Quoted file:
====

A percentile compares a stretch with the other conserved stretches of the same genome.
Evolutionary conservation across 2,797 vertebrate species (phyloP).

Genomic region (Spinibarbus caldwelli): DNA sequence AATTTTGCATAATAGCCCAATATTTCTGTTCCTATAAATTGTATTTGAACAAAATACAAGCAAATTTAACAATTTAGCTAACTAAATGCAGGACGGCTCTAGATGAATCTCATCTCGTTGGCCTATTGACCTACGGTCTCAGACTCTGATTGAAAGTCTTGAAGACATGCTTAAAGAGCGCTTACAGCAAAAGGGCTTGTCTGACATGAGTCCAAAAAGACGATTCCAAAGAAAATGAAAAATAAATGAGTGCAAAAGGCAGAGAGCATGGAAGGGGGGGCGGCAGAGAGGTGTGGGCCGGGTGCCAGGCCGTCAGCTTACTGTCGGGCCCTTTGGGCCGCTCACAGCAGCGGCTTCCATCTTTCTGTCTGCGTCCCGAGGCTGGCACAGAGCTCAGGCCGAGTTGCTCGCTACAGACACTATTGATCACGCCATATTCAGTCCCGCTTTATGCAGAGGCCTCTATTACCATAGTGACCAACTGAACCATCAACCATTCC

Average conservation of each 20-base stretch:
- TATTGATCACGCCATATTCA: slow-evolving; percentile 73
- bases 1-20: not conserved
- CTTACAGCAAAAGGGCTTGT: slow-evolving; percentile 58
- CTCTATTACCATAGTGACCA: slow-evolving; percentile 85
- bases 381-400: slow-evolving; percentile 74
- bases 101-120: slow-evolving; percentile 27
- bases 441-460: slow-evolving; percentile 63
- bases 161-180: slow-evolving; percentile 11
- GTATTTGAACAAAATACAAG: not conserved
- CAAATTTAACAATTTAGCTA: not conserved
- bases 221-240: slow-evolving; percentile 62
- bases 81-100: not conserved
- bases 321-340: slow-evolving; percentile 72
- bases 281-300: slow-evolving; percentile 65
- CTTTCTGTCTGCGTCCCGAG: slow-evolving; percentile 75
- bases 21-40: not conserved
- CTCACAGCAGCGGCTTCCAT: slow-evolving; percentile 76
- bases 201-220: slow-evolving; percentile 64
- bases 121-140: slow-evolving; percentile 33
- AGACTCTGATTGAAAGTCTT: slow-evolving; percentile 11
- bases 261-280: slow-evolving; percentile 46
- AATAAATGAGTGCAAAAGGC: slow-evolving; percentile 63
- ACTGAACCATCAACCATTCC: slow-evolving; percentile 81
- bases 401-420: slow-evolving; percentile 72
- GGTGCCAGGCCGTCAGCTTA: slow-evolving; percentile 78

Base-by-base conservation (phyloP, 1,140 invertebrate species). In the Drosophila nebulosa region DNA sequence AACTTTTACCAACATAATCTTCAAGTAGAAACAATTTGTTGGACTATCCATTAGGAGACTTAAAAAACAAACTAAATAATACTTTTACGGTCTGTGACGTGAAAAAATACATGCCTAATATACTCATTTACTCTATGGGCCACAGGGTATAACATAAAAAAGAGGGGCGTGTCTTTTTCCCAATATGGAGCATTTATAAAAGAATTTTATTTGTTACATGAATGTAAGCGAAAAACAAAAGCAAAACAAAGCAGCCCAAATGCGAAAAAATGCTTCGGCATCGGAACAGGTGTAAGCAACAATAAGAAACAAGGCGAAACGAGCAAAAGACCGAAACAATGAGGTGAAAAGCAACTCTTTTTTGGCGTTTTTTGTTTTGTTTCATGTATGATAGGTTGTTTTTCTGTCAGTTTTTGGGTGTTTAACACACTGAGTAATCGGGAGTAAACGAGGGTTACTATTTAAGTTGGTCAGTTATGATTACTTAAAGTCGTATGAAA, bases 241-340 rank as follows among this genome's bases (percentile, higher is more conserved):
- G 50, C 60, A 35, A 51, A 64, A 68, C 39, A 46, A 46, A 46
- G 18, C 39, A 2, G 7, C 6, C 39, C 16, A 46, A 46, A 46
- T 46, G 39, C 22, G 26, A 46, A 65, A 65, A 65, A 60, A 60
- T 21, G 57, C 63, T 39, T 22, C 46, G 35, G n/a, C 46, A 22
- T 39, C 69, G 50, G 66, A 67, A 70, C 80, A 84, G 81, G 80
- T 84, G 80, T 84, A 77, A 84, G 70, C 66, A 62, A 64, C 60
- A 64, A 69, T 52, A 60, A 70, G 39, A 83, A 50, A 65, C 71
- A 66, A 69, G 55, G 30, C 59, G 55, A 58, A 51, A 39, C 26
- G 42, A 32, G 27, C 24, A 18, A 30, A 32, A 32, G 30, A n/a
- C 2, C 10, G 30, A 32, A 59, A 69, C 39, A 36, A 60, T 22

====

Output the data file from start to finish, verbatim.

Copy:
A percentile compares a stretch with the other conserved stretches of the same genome.
Evolutionary conservation across 2,797 vertebrate species (phyloP).

Genomic region (Spinibarbus caldwelli): DNA sequence AATTTTGCATAATAGCCCAATATTTCTGTTCCTATAAATTGTATTTGAACAAAATACAAGCAAATTTAACAATTTAGCTAACTAAATGCAGGACGGCTCTAGATGAATCTCATCTCGTTGGCCTATTGACCTACGGTCTCAGACTCTGATTGAAAGTCTTGAAGACATGCTTAAAGAGCGCTTACAGCAAAAGGGCTTGTCTGACATGAGTCCAAAAAGACGATTCCAAAGAAAATGAAAAATAAATGAGTGCAAAAGGCAGAGAGCATGGAAGGGGGGGCGGCAGAGAGGTGTGGGCCGGGTGCCAGGCCGTCAGCTTACTGTCGGGCCCTTTGGGCCGCTCACAGCAGCGGCTTCCATCTTTCTGTCTGCGTCCCGAGGCTGGCACAGAGCTCAGGCCGAGTTGCTCGCTACAGACACTATTGATCACGCCATATTCAGTCCCGCTTTATGCAGAGGCCTCTATTACCATAGTGACCAACTGAACCATCAACCATTCC

Average conservation of each 20-base stretch:
- TATTGATCACGCCATATTCA: slow-evolving; percentile 73
- bases 1-20: not conserved
- CTTACAGCAAAAGGGCTTGT: slow-evolving; percentile 58
- CTCTATTACCATAGTGACCA: slow-evolving; percentile 85
- bases 381-400: slow-evolving; percentile 74
- bases 101-120: slow-evolving; percentile 27
- bases 441-460: slow-evolving; percentile 63
- bases 161-180: slow-evolving; percentile 11
- GTATTTGAACAAAATACAAG: not conserved
- CAAATTTAACAATTTAGCTA: not conserved
- bases 221-240: slow-evolving; percentile 62
- bases 81-100: not conserved
- bases 321-340: slow-evolving; percentile 72
- bases 281-300: slow-evolving; percentile 65
- CTTTCTGTCTGCGTCCCGAG: slow-evolving; percentile 75
- bases 21-40: not conserved
- CTCACAGCAGCGGCTTCCAT: slow-evolving; percentile 76
- bases 201-220: slow-evolving; percentile 64
- bases 121-140: slow-evolving; percentile 33
- AGACTCTGATTGAAAGTCTT: slow-evolving; percentile 11
- bases 261-280: slow-evolving; percentile 46
- AATAAATGAGTGCAAAAGGC: slow-evolving; percentile 63
- ACTGAACCATCAACCATTCC: slow-evolving; percentile 81
- bases 401-420: slow-evolving; percentile 72
- GGTGCCAGGCCGTCAGCTTA: slow-evolving; percentile 78

Base-by-base conservation (phyloP, 1,140 invertebrate species). In the Drosophila nebulosa region DNA sequence AACTTTTACCAACATAATCTTCAAGTAGAAACAATTTGTTGGACTATCCATTAGGAGACTTAAAAAACAAACTAAATAATACTTTTACGGTCTGTGACGTGAAAAAATACATGCCTAATATACTCATTTACTCTATGGGCCACAGGGTATAACATAAAAAAGAGGGGCGTGTCTTTTTCCCAATATGGAGCATTTATAAAAGAATTTTATTTGTTACATGAATGTAAGCGAAAAACAAAAGCAAAACAAAGCAGCCCAAATGCGAAAAAATGCTTCGGCATCGGAACAGGTGTAAGCAACAATAAGAAACAAGGCGAAACGAGCAAAAGACCGAAACAATGAGGTGAAAAGCAACTCTTTTTTGGCGTTTTTTGTTTTGTTTCATGTATGATAGGTTGTTTTTCTGTCAGTTTTTGGGTGTTTAACACACTGAGTAATCGGGAGTAAACGAGGGTTACTATTTAAGTTGGTCAGTTATGATTACTTAAAGTCGTATGAAA, bases 241-340 rank as follows among this genome's bases (percentile, higher is more conserved):
- G 50, C 60, A 35, A 51, A 64, A 68, C 39, A 46, A 46, A 46
- G 18, C 39, A 2, G 7, C 6, C 39, C 16, A 46, A 46, A 46
- T 46, G 39, C 22, G 26, A 46, A 65, A 65, A 65, A 60, A 60
- T 21, G 57, C 63, T 39, T 22, C 46, G 35, G n/a, C 46, A 22
- T 39, C 69, G 50, G 66, A 67, A 70, C 80, A 84, G 81, G 80
- T 84, G 80, T 84, A 77, A 84, G 70, C 66, A 62, A 64, C 60
- A 64, A 69, T 52, A 60, A 70, G 39, A 83, A 50, A 65, C 71
- A 66, A 69, G 55, G 30, C 59, G 55, A 58, A 51, A 39, C 26
- G 42, A 32, G 27, C 24, A 18, A 30, A 32, A 32, G 30, A n/a
- C 2, C 10, G 30, A 32, A 59, A 69, C 39, A 36, A 60, T 22